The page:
Swiss Family Robinson Chapter 46

Chapter 46

Whilst we continued to talk and to admire the beauty of the stars, they at length began to fade away before the first light of morning. Ernest returned to us, and we awoke Jack, who had slept uninterruptedly, and was quite unconscious where he was. We returned to the pass, which now, by the light of day, seemed to us in a more hopeless state than in the dusk of evening. I was struck with consternation: it appeared to me that we were entirely enclosed at this side; and I shuddered to think of crossing the island again, to pass round at the other end, of the risk we should run of meeting wild beasts, and of the painful and perilous passage along the coral reefs. At that moment I would gladly have consented to open a passage through the grotto, at the hazard of any visitors, in order to get through myself, that I might relieve the anxious feelings of my dear wife and boy. The thoughts of their agony unnerved me, and took away all courage for the commencement of a labour which seemed impossible, our only utensils being a small saw, and a little dibble for taking up plants, which Ernest had been unwilling to leave behind us. The path by which Jack and I had passed was covered with rocks and masses of soil, which obstructed even the course of the stream; we could not discover the place we had forded, the river had opened itself a wider course, far beyond its former one.

“It is impossible,” said Fritz, gazing on the ruins, “that we can remove all these immense stones without proper tools; but, perhaps, with a little courage, we may cross over them, the rivulet being widened cannot be very deep. At all events, it cannot be worse than the coral reefs.”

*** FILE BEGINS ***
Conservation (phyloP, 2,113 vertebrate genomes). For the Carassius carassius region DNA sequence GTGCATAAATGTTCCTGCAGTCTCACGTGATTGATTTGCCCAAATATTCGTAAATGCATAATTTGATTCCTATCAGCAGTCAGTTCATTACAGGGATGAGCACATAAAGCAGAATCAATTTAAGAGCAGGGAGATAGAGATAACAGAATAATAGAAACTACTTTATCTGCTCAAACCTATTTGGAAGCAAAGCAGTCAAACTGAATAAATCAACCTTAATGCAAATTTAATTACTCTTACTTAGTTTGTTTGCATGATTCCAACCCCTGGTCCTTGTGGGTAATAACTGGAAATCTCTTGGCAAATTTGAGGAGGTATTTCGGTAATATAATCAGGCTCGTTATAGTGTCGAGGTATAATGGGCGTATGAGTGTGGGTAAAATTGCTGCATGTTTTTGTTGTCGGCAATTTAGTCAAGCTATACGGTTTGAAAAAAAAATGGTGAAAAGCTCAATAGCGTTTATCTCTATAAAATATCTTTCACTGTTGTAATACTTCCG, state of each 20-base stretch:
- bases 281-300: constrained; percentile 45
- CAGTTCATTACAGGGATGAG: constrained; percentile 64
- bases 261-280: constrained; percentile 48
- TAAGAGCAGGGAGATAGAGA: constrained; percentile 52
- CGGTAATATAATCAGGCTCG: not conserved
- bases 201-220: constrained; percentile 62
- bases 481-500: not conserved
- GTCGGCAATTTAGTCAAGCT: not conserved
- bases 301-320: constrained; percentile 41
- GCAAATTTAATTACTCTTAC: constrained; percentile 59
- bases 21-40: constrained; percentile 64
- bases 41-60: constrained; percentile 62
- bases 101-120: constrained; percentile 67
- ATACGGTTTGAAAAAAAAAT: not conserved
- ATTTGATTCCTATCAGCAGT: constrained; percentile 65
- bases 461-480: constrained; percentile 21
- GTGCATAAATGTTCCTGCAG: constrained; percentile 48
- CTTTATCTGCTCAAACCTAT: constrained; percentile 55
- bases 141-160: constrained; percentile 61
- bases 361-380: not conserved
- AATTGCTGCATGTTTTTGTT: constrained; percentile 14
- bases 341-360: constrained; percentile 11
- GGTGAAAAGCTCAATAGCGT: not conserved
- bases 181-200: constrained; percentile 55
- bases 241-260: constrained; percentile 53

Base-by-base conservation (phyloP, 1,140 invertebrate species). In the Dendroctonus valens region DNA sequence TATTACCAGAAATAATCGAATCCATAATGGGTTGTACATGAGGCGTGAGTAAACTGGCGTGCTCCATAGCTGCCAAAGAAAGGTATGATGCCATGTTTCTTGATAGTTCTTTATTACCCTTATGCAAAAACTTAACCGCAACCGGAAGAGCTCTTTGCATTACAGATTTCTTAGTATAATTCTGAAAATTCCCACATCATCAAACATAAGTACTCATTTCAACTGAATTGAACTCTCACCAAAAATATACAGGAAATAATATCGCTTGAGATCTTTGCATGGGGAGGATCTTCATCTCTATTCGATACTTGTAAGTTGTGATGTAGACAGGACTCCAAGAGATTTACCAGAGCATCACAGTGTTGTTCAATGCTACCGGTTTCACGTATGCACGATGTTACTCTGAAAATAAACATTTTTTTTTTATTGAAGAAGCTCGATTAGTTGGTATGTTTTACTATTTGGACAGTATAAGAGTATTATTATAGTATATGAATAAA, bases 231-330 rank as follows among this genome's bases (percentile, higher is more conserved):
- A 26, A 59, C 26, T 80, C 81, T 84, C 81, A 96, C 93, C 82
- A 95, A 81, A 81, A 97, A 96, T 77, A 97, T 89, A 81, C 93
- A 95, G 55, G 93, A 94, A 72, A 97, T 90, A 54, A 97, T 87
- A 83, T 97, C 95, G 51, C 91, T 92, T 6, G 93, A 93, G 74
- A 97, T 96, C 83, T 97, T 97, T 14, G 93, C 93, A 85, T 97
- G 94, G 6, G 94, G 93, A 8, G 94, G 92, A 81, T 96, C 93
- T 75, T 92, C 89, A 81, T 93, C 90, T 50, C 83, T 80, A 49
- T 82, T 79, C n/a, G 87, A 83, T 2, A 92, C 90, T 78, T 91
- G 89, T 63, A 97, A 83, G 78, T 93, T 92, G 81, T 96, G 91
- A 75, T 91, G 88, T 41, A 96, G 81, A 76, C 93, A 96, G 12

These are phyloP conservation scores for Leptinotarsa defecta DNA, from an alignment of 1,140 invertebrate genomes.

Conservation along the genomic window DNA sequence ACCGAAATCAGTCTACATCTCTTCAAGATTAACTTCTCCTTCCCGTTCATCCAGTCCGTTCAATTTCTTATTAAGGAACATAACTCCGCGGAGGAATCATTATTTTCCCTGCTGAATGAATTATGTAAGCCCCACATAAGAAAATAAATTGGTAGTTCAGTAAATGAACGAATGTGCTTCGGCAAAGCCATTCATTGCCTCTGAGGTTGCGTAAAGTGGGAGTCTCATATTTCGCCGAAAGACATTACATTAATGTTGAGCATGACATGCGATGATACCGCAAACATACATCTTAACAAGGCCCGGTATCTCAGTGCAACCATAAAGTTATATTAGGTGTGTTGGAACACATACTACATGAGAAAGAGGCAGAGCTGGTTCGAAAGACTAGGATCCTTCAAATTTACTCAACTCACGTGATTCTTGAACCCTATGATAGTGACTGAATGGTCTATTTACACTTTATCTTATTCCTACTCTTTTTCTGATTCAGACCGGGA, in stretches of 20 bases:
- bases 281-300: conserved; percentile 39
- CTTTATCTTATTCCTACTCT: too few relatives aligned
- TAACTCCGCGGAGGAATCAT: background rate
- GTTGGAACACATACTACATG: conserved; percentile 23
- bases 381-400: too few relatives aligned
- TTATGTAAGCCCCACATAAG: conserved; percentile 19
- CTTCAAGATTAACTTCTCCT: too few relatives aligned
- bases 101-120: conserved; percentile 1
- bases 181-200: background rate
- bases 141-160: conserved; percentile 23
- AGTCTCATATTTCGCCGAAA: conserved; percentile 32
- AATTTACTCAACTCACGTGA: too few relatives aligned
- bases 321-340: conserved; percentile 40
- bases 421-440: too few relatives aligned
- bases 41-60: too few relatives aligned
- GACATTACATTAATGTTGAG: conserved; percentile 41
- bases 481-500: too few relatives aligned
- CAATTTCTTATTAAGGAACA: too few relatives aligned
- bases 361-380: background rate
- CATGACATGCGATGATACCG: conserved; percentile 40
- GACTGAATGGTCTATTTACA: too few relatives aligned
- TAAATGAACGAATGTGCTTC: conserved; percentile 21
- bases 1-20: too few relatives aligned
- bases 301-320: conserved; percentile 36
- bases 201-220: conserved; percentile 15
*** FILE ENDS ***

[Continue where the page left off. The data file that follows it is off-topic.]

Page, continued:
“Let us try; but I fear it will be impossible, at least for him,” said I, pointing to Jack.

Him, indeed, papa, and why not?” said the bold fellow; “he is perhaps as strong, and more active, than some of them; ask Fritz what he thinks of his workman. Shall I go the first to show you the way?”

And he was advancing boldly, but I checked him, and said, that before we undertook to scale these masses of rock, absolutely bare, where we had nothing to support us, or to hold by, it would be as well to examine if, by descending lower, we could not find a less dangerous road. We descended to the narrow pass, and found our drawbridge, plantation, all our fortification that my boys were so proud of, and where, at Fritz’s request, I had even planted a small cannon, all, all destroyed; the cannon swallowed up with the rest. My boys deplored their disappointment; but I showed them how useless such a defence must ever be. Nature had provided us with a better fortification than we could construct, as we just now bitterly experienced.

We had descended several yards lower with incredible difficulty, plunged in a wet, heavy soil, and obliged to step across immense stones, when Fritz, who went first, cried out, joyfully

“The roof, papa! the roof of our chalet! it is quite whole; it will be a bridge for us if we can only get to it.”

“What roof? What chalet?” said I, in astonishment.

“The roof of our little hermitage,” said he, “which we had covered so well with stones, like the Swiss chalets.”